How different do two colors, for example, have to be for you to declare, “these are different!”?

Weber’s Law: the difference in stimuli must be proportionate to each other (amount, like the first example) doesn’t matter

  • the minimum amount of sensory stimulation needed for sensation (and thus perception) to occur
    • This differs between people – some have better hearing, vision than others
  • Average Absolute Thresholds for the 5 senses
weber s law examples
Weber’s Law Examples
  • music and friends
    • Low volume, any change is noticeable
    • High volume, changes may not be noticeable
  • Candles
    • Add 1 candle to 20 – will we notice a difference?
      • Yes
    • Add 1 candle to 120 – will we notice a difference?
      • Probably not
    • Add 7 candles to 120 – will we notice a difference?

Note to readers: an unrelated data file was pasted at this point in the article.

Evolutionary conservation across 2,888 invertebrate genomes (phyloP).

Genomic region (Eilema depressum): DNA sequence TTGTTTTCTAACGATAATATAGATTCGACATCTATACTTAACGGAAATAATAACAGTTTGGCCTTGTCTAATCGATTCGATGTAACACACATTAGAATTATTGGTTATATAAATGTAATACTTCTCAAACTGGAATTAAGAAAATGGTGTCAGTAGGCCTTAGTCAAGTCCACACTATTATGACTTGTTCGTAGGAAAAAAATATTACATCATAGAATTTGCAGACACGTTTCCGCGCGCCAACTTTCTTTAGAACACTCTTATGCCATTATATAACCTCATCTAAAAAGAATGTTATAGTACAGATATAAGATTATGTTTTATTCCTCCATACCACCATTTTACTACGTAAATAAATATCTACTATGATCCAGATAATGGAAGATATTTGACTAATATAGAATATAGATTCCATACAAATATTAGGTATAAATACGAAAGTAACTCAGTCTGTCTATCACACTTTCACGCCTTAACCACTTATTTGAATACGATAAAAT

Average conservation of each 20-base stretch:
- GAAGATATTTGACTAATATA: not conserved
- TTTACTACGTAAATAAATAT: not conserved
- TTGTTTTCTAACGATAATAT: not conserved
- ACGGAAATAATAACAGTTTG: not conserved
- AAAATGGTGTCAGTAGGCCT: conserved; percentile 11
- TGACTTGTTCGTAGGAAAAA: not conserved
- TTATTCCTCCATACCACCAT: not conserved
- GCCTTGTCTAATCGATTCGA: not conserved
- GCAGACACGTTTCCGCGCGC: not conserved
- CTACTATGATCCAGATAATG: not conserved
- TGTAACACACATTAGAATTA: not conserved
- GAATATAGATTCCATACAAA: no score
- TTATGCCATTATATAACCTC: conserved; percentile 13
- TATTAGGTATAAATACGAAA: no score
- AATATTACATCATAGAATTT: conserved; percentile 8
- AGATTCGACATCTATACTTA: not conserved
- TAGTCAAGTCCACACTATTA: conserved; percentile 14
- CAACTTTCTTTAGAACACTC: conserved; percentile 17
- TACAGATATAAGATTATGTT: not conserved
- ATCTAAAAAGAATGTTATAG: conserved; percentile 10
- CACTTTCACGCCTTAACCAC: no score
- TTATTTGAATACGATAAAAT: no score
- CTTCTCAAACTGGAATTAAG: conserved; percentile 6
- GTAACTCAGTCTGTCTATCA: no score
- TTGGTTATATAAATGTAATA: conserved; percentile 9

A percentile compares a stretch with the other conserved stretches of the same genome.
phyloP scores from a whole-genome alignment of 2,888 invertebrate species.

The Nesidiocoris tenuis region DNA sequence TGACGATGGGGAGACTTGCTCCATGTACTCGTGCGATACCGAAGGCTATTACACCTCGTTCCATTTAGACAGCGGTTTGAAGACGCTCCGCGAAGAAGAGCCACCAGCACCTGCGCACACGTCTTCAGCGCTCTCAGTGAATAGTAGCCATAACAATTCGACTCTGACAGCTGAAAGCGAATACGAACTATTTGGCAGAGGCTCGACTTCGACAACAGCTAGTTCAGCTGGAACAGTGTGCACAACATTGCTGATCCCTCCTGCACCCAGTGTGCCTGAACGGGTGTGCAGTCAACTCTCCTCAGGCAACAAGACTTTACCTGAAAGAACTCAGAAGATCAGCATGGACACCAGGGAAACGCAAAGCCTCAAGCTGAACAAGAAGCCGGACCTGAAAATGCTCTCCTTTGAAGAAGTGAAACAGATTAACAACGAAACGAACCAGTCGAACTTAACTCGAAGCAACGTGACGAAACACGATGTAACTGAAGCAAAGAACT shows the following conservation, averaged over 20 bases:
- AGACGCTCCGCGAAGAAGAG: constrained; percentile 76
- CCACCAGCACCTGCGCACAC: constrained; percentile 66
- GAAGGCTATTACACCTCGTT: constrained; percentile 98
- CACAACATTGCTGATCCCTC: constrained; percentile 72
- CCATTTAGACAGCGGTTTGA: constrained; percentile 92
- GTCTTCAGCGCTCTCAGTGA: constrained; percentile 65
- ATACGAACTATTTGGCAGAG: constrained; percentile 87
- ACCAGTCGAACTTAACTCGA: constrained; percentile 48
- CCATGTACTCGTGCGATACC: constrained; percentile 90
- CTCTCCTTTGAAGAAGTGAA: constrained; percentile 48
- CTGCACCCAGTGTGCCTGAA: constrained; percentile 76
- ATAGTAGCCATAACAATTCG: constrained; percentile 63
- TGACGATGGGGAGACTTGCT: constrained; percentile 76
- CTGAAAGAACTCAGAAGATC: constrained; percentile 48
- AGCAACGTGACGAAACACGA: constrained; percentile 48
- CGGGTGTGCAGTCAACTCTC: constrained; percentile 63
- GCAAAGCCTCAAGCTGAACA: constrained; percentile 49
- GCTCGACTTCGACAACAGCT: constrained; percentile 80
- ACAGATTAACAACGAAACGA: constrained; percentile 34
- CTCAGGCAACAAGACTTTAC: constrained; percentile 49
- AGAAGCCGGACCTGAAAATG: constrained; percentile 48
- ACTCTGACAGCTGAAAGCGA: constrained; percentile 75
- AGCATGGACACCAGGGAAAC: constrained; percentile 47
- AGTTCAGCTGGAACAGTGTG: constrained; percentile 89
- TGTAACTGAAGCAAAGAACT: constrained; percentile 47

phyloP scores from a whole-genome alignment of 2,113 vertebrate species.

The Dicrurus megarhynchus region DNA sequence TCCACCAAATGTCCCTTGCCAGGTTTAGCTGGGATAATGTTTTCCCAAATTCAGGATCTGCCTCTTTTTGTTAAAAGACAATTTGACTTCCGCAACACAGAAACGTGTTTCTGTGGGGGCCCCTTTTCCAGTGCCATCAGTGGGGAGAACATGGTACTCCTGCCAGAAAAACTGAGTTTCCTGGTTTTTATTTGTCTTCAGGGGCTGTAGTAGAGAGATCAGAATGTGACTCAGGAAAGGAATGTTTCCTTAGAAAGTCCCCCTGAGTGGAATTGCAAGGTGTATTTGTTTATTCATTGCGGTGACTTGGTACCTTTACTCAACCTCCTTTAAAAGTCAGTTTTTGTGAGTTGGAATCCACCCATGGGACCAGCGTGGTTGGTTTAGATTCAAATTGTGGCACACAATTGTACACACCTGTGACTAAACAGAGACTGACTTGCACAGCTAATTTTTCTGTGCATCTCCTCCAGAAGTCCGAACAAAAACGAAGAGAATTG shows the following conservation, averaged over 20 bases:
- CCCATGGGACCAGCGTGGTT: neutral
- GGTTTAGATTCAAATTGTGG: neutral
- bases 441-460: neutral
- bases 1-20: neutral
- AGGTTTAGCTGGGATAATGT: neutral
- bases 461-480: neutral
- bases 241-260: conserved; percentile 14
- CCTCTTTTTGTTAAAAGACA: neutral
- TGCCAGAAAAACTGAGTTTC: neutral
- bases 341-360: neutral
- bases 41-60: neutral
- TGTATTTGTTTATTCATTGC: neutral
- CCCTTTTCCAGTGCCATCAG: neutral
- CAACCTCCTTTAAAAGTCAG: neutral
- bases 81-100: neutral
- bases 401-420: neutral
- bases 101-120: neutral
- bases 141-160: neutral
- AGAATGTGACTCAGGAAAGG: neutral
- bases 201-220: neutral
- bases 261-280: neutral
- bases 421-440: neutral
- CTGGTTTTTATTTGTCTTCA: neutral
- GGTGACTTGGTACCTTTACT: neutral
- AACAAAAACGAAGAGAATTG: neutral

• Probably
getting used to the stimulation sensory adaptation
Getting used to the stimulation: Sensory Adaptation
  • A diminished sensitivity to a stimulation due to constant sensory stimulation
    • Examples:
      • That GREAT smell when you walk into a restaurant…soon disappears when you get your even better food
      • The bath that is WAY TOO HOT to get in…is soon enjoyable
      • You are BLIND walking into a dark movie theatre…and then you are BLINDED as you emerge into the light
  • One characteristic of individuals on the autism spectrum is a unique sensitivity to sensations (too much, too little, no adaptation, etc.)
    • Speaking of our movie theatre example…some movie theatres have Sensory Friendly showings for families with individuals on the spectrum – lights on, sound low, you can get up and walk around/sing/dance
exit slip and homework
Exit Slip and Homework
  • Exit Slip: What are sensation and perception…in your own words
  • Homework: using any of the new terms from this PowerPoint, create/discover your own example.
hello as you come in
Hello, as you come in…
  • Take an article from the stool
  • Read the article